County, School Board Claim Victory In OCES Case

BERLIN — The ongoing legal battle between the Worcester County Board of Education and a private contractor hired to complete certain elements of the long-since completed Ocean City Elementary School is heading back to Circuit Court.

The Maryland Court of Appeals this week rendered an opinion in Worcester County Board of Education vs. Beka Industries, Inc., agreeing in part on some elements of the case, while disagreeing on other salient issues. Essentially, the state’s highest court ruled there were reversible errors made at both the Circuit Court and the Court of Special Appeals level and remanded the case back to the Worcester County Circuit Court where it began in 2007.

The complex legal saga actually began back in 2004 when the Board of Education hired Beka to do site work during the construction of the new OCES. In August 2005, the school board became unsatisfied with the pace of Beka’s work and replaced the company with another contractor to finish certain components within the scope of the roughly $1.8 million contract.

In October 2007, Beka filed a breach of contract lawsuit against the school board seeking repayment of the entire amount it estimated it was due for the work completed on OCES. In October 2008, visiting Worcester County Circuit Court Judge Robert Karwacki awarded Beka $1.1 million in the case, which the school board quickly appealed.

In February 2010, the Court of Special Appeals reversed the lower court’s decision, essentially agreeing with several of the pillars of the school board’s appeal and remanded the case back to Circuit Court. However, Beka attorney David Gilliss petitioned the Court of Appeals to review the case and the state’s highest court in June agreed to listen to the arguments from both sides.

The case has many complex features, the most important of which is the interpretation of the often-evoked doctrine of sovereign immunity, which protects governmental agencies from lawsuits and big settlements in civil cases.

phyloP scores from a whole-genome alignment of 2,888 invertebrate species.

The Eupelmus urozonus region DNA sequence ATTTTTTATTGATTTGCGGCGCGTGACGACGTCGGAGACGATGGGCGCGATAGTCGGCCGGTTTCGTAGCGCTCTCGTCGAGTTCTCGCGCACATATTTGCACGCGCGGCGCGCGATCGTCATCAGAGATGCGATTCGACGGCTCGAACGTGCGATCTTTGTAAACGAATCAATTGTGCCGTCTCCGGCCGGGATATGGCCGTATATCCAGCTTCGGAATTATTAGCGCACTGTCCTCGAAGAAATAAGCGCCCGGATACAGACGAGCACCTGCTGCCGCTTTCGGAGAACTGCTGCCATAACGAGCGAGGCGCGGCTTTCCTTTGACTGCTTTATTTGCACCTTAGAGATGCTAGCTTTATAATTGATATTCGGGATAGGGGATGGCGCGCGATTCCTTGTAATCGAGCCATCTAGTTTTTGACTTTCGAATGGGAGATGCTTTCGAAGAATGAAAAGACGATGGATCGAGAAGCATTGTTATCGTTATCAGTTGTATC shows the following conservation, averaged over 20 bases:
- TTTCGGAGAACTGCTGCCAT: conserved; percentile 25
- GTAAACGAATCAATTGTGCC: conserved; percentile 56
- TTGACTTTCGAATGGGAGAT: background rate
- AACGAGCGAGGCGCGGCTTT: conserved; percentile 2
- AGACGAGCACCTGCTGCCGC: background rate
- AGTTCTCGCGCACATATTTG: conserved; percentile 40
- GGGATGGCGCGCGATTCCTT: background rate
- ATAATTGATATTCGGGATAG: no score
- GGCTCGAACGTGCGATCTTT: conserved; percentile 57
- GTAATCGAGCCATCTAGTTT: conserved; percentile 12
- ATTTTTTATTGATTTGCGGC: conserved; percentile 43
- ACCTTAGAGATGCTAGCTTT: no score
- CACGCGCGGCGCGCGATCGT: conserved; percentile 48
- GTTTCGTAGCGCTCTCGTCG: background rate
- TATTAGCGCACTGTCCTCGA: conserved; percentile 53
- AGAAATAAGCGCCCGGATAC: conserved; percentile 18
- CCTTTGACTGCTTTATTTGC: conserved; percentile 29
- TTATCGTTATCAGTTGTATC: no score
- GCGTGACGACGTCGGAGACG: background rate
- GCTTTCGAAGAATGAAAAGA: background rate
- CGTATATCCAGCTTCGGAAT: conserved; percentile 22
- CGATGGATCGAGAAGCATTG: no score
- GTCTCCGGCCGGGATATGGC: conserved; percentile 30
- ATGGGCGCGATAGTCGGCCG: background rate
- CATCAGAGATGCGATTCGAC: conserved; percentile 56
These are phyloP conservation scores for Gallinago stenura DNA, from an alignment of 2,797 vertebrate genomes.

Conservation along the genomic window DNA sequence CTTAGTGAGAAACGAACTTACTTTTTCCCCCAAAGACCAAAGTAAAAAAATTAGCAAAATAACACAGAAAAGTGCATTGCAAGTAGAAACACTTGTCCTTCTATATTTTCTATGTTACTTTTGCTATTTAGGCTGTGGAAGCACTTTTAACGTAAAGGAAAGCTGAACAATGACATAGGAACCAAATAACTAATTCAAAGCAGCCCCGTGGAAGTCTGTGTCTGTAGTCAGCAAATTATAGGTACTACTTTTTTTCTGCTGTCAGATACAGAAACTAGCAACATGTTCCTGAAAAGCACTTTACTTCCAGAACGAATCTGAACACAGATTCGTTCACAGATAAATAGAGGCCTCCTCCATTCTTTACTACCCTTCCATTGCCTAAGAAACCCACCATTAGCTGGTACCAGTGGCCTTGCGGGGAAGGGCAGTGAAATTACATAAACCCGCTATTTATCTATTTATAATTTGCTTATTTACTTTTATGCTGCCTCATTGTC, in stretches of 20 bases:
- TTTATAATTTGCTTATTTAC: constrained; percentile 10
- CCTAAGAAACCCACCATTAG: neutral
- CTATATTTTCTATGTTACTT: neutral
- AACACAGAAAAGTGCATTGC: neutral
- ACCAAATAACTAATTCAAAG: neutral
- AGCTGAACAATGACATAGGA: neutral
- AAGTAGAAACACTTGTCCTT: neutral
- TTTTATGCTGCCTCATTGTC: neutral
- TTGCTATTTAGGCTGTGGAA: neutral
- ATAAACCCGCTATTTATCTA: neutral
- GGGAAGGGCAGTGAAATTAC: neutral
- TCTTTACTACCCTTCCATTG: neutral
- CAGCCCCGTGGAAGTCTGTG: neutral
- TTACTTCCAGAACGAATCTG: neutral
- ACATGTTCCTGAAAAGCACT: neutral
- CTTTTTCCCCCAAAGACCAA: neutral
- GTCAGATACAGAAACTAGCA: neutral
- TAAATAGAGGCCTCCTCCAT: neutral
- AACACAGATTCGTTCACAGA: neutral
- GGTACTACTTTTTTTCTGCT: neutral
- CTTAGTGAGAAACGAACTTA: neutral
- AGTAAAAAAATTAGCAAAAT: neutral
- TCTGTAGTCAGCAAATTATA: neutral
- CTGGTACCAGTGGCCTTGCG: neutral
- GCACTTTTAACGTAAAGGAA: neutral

The Court of Appeals remanded the case back to the Circuit Court level for a new trial because it believes the “school board was precluded from presenting evidence on its recoupment claim and Beka may have been awarded impermissible delay damages under the contract.”

Local officials were claiming victory this week after the Court of Appeals issued its opinion. The County Commissioners were pleased with the opinion because the high court’s ruling on the sovereign immunity issue essentially gets the county off the hook for the $1.1 million original award that has been held by the court.

“This is great news for the county and the Board of Education because it now has to go back to the Circuit Court, which will determine if there are any damages,” said County Attorney Sonny Bloxom. “If it all washes out, any judgment in the case will now be paid by the state. As soon as it was remanded back to the Circuit Court for a new trial, the $1.1 million held by the court for many months will be released back to the county.”

While school board officials are satisfied with the high court’s sovereign immunity waiver opinion, they are more pleased they will get a chance to present arguments in favor of its recoupment claims and against Beka’s claims for delay damages.

“We’re pleased to get the opportunity to argue the case again at the Circuit Court level,” said attorney Jim Almand. “From our standpoint, the Board of Education firmly believes Beka did not earn the judgment awarded the first time around and no less than 10 appellate judges have since ruled the Circuit Court judge committed certain reversible errors.”